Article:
[More – So, How Much Fact-Checking Did Rolling Stone Do?]

What is most remarkable about our problems is that they seem to take people by surprise. For instance, it would be commonsense to our grandmothers that some drunk men will do bad things, particularly in a moral vacuum, and that women should take that into account. I constantly hear that instead of lecturing women about their behavior we should teach men not to rape. I totally, completely, 100 percent agree that we should teach men not to rape. The problem is we do that. A lot. Maybe we should do it more. We also teach people not to murder — another heinous crime. But murders happen too. That’s why we advise our kids to steer clear of certain neighborhoods at certain times and avoid certain behaviors. I’m not “pro-murder” if I tell my kid not to walk through the park at night and flash money around any more than I am pro-rape if I give her similar advice…” (read more here)

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The Left believes that lies can serve a greater truth.

Kevin D. Williamsonkevin-williamson‘s Bad Journalism, Even If It Were True

“The Left is committed to the notion that American colleges are hotbeds of sexual violence, racial bigotry, hatred of homosexuals, etc., because they are committed to the notion that the largely white and male upper echelons of American society — mostly products of those colleges — are secretly but unalterably committed to white supremacy, homophobia, and to using the threat of sexual violence to keep women in their place. 

The evidence suggests otherwise: Far from being an epidemic, sexual assault today happens at a rate about one-third that of 20 years ago, and rape seems to happen less often on college campuses than it does elsewhere. That should not be entirely surprising: Rape, like other crimes, tends to disproportionately affect people who are poor and non-white. As expected, the evidence points to sexual assault’s being more common in poor rural areas, Indian reservations, poor urban areas, etc. It is also more common where people tend to be relatively isolated, with Alaska having the nation’s highest rate of sexual assault. Read the rest of this entry »


‘You Can’t Be On The Wrong Side of History. History Does Not Actually Take Sides’

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The Most Bullying Argument in Politics

editor-commen-deskIs it just me? Or is everybody in the media stealing ideas from Jonah Goldberg these days? I’m not suggesting Dougherty‘s column was inspired directly or indirectly by previously-articulated arguments calling attention to this phrase, to the contrary, Dougherty’s take here is insightful and original. But readers familiar with Jonah’s book will recognize the “wrong side of history” cliche as one of its funniest chapters. And it gives me another excuse to encourage people to read it. (Plus, any orders made through links to Amazon helps support my cigar habit, so there’s that)

As Dougherty illustrates, the verdict of history is never really final. Enjoy. The whole text is here.

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For The WeekMichael Brendan Dougherty  writes:

There is no more bullying or empty piece of rhetoric in political conversation today than to accuse someone of being on the wrong side of history.divine-judgment-2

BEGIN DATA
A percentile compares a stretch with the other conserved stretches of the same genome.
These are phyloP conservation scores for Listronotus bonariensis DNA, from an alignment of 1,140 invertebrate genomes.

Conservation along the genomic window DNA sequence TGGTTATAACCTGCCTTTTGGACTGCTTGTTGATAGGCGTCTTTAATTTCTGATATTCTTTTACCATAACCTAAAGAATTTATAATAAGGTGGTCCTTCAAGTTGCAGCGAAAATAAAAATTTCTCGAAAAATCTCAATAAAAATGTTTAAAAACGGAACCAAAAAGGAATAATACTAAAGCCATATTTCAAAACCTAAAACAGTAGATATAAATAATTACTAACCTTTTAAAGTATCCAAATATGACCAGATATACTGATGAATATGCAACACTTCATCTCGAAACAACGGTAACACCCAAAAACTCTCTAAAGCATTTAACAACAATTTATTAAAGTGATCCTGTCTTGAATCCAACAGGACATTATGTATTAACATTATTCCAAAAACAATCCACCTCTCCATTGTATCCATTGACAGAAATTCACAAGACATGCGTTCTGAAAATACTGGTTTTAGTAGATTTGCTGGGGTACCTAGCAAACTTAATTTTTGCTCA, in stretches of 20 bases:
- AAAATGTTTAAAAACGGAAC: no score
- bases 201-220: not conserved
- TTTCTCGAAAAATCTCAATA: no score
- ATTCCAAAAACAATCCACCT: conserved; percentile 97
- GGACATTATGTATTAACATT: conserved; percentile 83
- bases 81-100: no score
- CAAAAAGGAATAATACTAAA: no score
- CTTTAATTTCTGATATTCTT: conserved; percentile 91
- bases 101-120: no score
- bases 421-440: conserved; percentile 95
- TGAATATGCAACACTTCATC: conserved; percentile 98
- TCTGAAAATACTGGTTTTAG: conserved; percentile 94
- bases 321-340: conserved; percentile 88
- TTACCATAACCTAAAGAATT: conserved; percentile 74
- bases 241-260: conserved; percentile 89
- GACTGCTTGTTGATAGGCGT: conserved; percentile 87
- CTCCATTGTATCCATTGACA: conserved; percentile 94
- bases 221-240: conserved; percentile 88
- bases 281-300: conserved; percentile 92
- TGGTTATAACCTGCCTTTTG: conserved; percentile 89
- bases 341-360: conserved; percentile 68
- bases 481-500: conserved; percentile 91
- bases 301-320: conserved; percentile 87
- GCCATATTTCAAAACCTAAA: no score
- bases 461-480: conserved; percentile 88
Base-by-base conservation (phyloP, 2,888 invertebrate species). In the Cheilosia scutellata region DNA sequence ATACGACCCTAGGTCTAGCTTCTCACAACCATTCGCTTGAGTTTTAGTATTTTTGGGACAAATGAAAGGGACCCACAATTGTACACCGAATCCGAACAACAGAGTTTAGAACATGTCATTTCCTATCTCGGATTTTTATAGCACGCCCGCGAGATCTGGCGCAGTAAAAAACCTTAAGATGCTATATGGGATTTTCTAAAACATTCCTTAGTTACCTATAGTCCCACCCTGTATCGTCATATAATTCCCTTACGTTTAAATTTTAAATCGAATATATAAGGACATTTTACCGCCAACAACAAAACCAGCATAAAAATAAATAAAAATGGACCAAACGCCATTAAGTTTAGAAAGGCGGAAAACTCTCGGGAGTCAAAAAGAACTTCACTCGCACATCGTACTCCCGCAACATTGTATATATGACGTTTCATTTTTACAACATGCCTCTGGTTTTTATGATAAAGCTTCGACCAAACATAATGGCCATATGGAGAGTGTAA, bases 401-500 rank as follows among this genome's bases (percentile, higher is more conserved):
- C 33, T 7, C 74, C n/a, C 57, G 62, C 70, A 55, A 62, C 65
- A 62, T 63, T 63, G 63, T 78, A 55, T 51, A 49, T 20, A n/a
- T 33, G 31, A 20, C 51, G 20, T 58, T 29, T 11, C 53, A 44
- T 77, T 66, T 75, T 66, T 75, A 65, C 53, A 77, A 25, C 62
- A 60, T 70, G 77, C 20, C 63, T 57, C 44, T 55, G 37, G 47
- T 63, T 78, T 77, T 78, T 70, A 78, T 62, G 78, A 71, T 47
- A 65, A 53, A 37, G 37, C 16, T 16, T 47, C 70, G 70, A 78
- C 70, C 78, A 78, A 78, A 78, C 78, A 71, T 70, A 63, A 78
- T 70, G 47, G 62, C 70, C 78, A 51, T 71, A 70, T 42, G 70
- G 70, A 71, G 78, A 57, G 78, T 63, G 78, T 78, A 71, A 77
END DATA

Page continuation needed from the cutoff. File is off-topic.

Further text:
“To tell someone that the story of history will be the story of their demise is to make a bet on your future power and to make a frightening promise: The arc of the moral universe is long, and those who disagree with me should be impaled on it.”

And yet, we do it all the time. Over the past month, we’ve heard that the Washington Redskins are on the wrong side of history because of their refusal to change their name. Vladimir Putin, of course, is an enemy of the future. Politicians who are against gay marriage, them too. Even poor Scarlett Johansson is set to fall under the opprobrium of tomorrow.

“We invoke the future’s verdict of guilt precisely because we’d like to smuggle back into our politics the moral force of Divine judgment. But our appeals to progress are a pathetic substitute for the concept of Providence.”

These days, the phrase is most often deployed against social conservatives. But in the 1980s, it was often aimed at advocates for strong labor unions, tight industrial policy, and trade tariffs.tyranny-cliche

[You’re on the wrong side of history if you haven’t read Jonah Goldberg‘s book, “The Tyranny of Cliches, but you can order it from Amazon]

At its most innocent, telling someone they are on the wrong side of history is an assertion that they stand in the way of others who will deservedly soon acquire more power and respect.

But often, the phrase has the ring of a threat. Read the rest of this entry »


Democrats, Let’s Go To Our Happy Place

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 With Defeat Looming, Democrats Retreat Into Fantasy

editor-commen-deskOne of the unfortunate things about being addicted to reading news about politics is that it doesn’t take long to become overexposed to the parallel hypocrisy and predictable self-delusions of each side’s columnists and loyalist OP-ED writers. One longs for relief. One thing I like about The Federalist is their media coverage of media coverage. Media criticism and analysis isn’t exactly in short supply in the blogosphere, especially in the run-up to the 2014 election. But finding good sources of media commentary (about media commentary) that are revealing, on-target, and reliably entertaining isn’t easy. The Federalist delivers. Particularly when conducted at the savage keyboard of virtuoso ego-slayer Mollie Z. Hemingway. But you know who else has a good aim? . Here’s a sample of Harsanyi’s latest column, from which I borrow liberally in the following post. To enjoy the full text, go here.